FORM CONVENTIONS (METRICS)
These conventions guide the structure and formatting of poems. To create mood, tone, colour, texture, and sound effects, the poet uses many devices such as rhythm, stanzaic structure, rhyme and other techniques.

RHYTHM OR CADENCE
The regular recurrence of stress. An awareness of it is necessary to the enjoyment of poetry, for much of the effect of poetry is derived from its rhythmic patterns. It is not strange that rhythm should play such a vital role in poetry, because it is a basic principle of life. A baby is rocked in his cradle with an even motion. He enjoys the repeated to and fro movement of a swing. When he begins to walk, his steps assume a rhythmic pattern that later becomes a part of his individuality. As he grows older, if he is alert he will recognize the rhythm in a painting, in the beating of rain, in the drip of a leaky faucet, in the hum of a motor.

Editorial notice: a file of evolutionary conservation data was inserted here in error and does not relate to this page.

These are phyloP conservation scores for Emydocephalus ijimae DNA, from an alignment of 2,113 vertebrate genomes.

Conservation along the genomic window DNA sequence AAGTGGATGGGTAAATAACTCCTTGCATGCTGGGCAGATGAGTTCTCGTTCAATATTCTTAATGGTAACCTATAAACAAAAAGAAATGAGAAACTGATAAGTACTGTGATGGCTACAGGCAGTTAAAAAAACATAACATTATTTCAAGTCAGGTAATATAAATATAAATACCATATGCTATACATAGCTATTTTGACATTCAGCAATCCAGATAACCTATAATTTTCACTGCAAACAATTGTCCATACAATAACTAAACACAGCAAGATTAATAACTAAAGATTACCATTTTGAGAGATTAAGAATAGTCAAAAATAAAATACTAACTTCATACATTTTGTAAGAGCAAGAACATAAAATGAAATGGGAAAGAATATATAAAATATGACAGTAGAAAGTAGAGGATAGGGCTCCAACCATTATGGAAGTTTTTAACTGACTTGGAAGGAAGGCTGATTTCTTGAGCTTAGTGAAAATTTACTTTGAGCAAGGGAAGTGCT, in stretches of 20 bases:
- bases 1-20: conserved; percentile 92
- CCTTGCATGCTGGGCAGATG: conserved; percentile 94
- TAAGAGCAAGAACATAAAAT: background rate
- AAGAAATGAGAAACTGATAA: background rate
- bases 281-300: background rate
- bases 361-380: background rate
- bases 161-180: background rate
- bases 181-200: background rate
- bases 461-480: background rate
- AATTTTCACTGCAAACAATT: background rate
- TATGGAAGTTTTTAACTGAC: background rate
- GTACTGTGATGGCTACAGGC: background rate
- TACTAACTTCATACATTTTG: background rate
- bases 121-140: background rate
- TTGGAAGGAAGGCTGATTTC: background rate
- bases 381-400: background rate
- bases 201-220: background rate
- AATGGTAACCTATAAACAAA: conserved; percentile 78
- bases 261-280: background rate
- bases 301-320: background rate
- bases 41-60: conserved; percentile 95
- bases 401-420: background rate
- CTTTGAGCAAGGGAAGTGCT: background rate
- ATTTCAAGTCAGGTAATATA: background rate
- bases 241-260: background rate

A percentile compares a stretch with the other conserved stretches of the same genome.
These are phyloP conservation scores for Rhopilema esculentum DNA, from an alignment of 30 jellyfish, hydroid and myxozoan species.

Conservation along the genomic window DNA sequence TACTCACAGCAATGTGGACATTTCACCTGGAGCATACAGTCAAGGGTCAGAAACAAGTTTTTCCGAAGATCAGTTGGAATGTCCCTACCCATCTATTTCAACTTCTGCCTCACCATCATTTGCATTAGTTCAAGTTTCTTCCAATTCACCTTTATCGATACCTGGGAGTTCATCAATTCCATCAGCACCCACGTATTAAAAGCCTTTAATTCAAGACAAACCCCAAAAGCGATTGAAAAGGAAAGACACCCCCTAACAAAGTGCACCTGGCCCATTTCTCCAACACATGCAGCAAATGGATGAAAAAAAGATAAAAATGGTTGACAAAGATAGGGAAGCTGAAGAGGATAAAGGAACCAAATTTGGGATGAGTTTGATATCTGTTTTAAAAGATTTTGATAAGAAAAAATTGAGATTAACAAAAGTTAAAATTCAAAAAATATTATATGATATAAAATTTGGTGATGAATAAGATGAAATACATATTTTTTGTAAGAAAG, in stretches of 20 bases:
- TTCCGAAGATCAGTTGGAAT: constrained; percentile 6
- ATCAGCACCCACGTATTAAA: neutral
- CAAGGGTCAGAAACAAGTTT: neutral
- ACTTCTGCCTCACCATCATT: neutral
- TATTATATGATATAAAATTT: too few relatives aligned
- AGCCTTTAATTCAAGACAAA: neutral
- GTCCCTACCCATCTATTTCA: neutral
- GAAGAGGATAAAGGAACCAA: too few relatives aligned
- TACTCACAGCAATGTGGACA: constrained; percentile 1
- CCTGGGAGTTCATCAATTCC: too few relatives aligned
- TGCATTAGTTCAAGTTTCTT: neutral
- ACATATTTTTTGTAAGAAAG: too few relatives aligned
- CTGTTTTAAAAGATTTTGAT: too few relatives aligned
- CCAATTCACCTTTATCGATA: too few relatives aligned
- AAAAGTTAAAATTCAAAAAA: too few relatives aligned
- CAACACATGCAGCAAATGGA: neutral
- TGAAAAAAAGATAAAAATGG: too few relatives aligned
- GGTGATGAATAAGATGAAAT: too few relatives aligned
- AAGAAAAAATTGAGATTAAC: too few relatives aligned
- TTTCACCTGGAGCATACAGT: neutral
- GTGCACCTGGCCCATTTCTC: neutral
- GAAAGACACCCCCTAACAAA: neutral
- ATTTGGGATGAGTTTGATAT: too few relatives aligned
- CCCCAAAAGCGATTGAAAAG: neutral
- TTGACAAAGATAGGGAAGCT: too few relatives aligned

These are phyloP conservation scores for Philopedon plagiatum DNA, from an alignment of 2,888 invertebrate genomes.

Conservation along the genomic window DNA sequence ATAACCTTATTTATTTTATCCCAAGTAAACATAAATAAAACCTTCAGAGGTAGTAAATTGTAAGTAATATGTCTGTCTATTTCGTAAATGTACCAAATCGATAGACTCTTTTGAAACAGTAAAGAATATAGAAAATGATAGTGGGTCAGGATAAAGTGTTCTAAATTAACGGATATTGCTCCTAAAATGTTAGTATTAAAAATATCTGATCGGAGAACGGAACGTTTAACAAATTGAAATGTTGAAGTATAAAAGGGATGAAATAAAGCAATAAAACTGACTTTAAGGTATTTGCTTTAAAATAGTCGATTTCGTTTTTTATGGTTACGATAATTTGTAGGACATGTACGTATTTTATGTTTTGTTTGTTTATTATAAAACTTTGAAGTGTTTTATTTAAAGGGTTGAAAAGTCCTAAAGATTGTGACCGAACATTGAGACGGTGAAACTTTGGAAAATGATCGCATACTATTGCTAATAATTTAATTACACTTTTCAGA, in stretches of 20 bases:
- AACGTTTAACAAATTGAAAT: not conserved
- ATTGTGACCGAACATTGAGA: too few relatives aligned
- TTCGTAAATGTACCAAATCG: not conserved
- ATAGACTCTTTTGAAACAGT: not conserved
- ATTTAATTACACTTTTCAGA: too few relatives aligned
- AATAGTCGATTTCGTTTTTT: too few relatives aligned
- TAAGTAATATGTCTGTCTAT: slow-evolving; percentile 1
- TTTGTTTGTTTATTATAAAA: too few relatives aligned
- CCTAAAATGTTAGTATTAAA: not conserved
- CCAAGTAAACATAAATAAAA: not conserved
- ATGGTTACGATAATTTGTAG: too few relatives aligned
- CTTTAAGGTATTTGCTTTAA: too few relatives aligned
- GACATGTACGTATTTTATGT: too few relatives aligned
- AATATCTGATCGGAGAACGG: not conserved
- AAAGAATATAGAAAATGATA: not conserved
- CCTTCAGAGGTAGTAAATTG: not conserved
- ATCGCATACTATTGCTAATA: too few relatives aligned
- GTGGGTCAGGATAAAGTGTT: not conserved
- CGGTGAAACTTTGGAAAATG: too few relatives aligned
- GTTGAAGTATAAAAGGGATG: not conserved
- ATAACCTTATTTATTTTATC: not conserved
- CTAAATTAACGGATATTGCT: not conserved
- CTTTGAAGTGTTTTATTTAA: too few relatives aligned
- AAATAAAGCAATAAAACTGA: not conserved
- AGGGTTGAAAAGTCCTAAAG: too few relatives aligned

STRESSED SYLLABLES
These are spoken with more emphasis than unstressed syllables; they determine the rhythmical patter of a line.

METER
Measured rhythm, which follows a definite pattern. Poets often vary the pattern slightly to avoid monotony or to create a particular emotional or musical effect. In fact, if the poet feels that such a style best serves his purpose, he might use rhythm without a set pattern.

ACCENT MARK (,)
This designates stressed or accented syllables

THE BREVE (u)
Used to designate unstressed or unaccented syllables

FOOT
The smallest unit in a line of poetry, which usually consists of two or three syllables distinguished by the placing of stress or accent.

RISING RHYTHM